G'Day, Mate! Rotary District 6310 Hosts the Aussies From Sydney
Group Study Exchange Program Brings Six Sheilas/Blokes
April 11, 2008
GROUP GAB -- Mike Stoner, left, Rotary District 6310 club extension chair, and Trooper Yvonne Brantley, and Hratch Basmadjian, right, next year's district youth exchange chair, gather at the Bay City Morning Rotary Club with Australian study team members. (L/R) Mike Stoner, Richard Hanly, Yvonne Brantley, David Owens, Katrinna Madden, Camille Smith, Madeleine Maguire, Rod Sundstrom, Ian Faulks, Hratch Basmadjian.<
(MyBayCity Photo by Dave Rogers)
FLAG GIFT -- Rick Lyon, left, president of the Bay City Morning Rotary Club, receives Australian flag from Ian Faulks, team leader of the Group Study Exchange from District 9680.
(MyBayCity Photo by Dave Rogers)
By: Dave Rogers
Australian Sheilas and Blokes from Sydney are having a "Bob's Your Uncle" good time in mid-Michigan.
Sheilas are women and blokes are men in Aussie lingo, a recitation of which was a real hit at the Bay City Morning Rotary Club last Thursday as the Aussies hit town.
"Bob's Your Uncle" means "too right," that aptly describes the welcome being given the six member team which, after 43 hours of travel, was hosted by the Pigeon and Sebewaing Rotary Clubs.
Michigan State Trooper Yvonne Brantley, of the Bay City Post, who was part of the Michigan Rotary District 5310 team that visited Australia recently, is driving the group on part of its tour of District 6310.
District 6310 is comprised of 32 Rotary clubs in mid-Michigan with 1,532 members. The Australian visitors are from District 9680 with 67 clubs and 2,100 members.
Local Rotarians are hearing Aussie catch words like "good on ya" that means just what it says and G'day, that could mean "good morning," "good afternoon," "good evening," or "bloody hot day isn't it, mate?"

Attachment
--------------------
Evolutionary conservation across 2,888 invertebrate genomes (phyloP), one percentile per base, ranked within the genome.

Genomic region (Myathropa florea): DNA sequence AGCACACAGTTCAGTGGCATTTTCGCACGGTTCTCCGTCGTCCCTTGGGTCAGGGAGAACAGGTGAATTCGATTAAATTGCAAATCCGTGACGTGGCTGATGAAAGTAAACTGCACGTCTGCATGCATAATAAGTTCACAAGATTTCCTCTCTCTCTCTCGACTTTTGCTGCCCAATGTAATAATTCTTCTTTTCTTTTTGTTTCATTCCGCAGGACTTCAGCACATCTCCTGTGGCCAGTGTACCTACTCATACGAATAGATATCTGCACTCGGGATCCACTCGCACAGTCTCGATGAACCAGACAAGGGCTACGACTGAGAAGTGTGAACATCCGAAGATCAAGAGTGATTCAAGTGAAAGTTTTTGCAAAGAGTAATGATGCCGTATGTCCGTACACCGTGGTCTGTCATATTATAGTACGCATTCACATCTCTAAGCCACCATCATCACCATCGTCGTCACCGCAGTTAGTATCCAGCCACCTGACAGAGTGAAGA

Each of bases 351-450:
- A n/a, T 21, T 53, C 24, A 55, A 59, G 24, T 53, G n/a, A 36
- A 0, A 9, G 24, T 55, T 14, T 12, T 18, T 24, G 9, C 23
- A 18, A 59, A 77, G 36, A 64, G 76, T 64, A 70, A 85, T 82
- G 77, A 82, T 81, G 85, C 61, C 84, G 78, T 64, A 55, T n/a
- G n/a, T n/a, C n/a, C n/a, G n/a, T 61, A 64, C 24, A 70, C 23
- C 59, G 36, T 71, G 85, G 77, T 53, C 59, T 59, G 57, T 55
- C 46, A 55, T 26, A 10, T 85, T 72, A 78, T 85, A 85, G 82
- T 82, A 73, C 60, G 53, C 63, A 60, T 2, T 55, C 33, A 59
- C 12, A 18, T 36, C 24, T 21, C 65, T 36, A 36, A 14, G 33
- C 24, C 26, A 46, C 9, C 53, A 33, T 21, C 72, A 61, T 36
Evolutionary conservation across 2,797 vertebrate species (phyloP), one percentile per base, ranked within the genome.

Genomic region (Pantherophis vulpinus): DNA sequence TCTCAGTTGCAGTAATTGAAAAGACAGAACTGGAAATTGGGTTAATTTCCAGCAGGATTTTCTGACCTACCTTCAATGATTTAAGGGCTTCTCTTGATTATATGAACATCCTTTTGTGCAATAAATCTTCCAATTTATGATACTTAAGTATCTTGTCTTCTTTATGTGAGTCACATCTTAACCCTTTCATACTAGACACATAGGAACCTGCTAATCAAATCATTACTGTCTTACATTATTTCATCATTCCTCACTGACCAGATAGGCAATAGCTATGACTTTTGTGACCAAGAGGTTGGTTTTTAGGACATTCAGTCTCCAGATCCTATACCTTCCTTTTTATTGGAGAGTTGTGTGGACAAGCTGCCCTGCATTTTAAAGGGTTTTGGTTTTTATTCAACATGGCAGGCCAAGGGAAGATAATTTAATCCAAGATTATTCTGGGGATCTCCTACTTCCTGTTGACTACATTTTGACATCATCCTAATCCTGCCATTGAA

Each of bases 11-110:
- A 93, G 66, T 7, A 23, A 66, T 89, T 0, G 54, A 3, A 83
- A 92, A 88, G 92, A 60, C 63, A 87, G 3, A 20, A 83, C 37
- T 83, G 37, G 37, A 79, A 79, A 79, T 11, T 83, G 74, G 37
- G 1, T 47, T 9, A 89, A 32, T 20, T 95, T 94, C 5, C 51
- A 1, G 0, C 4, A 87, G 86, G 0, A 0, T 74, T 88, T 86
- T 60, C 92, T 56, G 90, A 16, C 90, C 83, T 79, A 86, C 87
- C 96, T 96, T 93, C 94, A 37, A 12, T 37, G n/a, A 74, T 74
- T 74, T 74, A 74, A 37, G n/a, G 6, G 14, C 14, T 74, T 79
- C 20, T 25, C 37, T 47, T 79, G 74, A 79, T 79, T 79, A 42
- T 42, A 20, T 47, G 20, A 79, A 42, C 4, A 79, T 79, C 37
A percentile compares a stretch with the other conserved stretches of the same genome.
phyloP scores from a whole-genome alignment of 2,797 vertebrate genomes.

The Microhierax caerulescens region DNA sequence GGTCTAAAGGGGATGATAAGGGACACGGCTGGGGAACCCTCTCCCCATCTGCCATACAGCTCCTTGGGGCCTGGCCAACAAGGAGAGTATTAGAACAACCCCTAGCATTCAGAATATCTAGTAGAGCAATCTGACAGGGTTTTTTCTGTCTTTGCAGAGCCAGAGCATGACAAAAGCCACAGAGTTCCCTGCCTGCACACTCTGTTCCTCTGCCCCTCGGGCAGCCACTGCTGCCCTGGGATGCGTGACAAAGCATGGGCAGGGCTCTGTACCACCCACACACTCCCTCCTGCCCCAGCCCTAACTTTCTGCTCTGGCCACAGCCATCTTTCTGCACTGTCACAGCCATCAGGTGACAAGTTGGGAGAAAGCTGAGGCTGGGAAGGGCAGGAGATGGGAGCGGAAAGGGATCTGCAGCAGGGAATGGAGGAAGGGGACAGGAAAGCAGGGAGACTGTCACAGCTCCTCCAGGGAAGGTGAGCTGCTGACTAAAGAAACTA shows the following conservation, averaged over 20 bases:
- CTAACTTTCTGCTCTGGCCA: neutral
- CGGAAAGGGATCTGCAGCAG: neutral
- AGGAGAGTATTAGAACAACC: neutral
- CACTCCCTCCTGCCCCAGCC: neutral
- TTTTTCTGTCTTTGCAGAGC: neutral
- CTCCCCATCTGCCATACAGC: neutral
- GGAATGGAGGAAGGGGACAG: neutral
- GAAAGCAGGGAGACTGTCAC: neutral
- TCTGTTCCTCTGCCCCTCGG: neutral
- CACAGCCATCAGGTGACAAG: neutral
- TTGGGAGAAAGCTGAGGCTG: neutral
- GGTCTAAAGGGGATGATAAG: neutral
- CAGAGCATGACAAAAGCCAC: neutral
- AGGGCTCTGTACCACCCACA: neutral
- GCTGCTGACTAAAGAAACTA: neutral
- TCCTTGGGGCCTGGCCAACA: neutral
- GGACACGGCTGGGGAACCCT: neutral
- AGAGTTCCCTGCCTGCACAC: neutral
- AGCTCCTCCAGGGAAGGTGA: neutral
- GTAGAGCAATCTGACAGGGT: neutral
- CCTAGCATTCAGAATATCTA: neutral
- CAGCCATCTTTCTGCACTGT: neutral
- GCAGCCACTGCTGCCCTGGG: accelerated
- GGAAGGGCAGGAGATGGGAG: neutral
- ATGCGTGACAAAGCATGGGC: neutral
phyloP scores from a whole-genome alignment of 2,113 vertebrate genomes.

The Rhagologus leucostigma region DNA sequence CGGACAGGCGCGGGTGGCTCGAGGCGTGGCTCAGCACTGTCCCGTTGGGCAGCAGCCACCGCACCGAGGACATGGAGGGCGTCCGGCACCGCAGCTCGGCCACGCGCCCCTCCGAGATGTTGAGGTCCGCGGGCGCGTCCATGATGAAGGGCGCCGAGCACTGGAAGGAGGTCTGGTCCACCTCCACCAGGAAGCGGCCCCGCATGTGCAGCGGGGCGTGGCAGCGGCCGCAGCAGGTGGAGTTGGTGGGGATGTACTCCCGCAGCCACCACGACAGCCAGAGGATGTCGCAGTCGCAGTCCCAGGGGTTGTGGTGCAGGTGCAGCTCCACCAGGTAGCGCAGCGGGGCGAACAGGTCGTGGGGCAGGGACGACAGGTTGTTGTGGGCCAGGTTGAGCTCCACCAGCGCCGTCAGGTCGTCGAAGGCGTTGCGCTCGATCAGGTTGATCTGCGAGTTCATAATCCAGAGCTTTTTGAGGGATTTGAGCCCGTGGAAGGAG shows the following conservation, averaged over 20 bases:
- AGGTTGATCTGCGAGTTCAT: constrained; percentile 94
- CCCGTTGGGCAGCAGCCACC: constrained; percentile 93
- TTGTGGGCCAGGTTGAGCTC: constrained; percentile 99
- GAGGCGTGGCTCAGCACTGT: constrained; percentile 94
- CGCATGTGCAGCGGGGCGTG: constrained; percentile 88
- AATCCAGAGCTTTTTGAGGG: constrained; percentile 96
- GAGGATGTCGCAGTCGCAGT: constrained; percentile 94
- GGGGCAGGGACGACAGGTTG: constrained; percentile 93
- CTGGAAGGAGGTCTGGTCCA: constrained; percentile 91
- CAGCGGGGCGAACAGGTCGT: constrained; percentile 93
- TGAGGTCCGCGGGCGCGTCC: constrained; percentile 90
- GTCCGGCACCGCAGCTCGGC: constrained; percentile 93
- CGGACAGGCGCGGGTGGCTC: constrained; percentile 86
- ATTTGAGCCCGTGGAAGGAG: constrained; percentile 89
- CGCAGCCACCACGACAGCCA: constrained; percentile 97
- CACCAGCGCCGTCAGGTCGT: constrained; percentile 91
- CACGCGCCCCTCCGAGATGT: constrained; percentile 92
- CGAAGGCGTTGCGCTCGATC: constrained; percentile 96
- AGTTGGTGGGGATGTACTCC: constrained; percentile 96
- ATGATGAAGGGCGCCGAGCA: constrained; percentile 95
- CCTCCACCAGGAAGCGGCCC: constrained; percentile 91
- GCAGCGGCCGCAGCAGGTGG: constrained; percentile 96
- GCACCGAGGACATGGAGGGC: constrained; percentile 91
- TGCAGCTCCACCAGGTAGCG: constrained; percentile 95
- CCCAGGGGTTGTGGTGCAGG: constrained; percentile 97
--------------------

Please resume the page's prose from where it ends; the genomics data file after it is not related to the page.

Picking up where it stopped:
There will surely be "Shrimp on the Barbie," or some version of good stuff to eat, at all the clubs in District 6310 during the month the Aussie team will be visiting. Actually, shrimp are called prawns in Australia.
It doesn't take a "banana bender" (Queensland resident) to know that this is very different country than places like Wahroongah or Wooloomoloo in New South Wales where the team hails from. One reason is that Australia, almost as large in land area as the United States, has 150 million sheep, far outnumbering its 20 million people.
Team Leader of the Australian Group Study Exchange is Ian Faulks, secretary of the Rotary Club of Wahroonga, who holds Psychology degrees and works as a behavioral specialist in transportation safety and policing. Raised in a dairy farming community, Mr. Faulks worked as a farm hand and deck hand at an abalone fishery before attending the University of New South Walesin Sydney and the Australian National University in Canberra.
Camille Smith is an office manager for Judy Hopwood, Member of Parliament from New South Wales. She earned degrees of Bachelor of Media and Bachelor of Laws and lives in Potts Point in Sydney.
Katrinna Madden works in management of School Based Apprenticeships and with employers in training and coordinates with the Western Sydney Manufacturing & Engineering Forum. She lives in Terrigal, a beachside suburb of the Central Coast, Gosford.
Richard Hanly, sponsored by the Rotary Club of Kincumber, is a horticulturist and arborist and education officer with Sydney Wildlife World and Aquarium. He lived a rustic lifestyle without electricity, town water or phone for a year on native bushland on the Mid North Coast of New South Wales.
Madeleine Maguire, of Beecroft, is a junior medical officer with Sydney South West Area Health Service and a psychiatric resident at Rozelle Hospital. She earned a medical degree at the University of New South Wales.
David Owens, sponsored by the Rotary Club of Turramurra, is the "Yank" in the group, being a native of Minnesota and graduate of Ausberg College, Minneapolis, MN. He is a drama teacher at Abbotsleigh School, a girls school in Wahroonga.###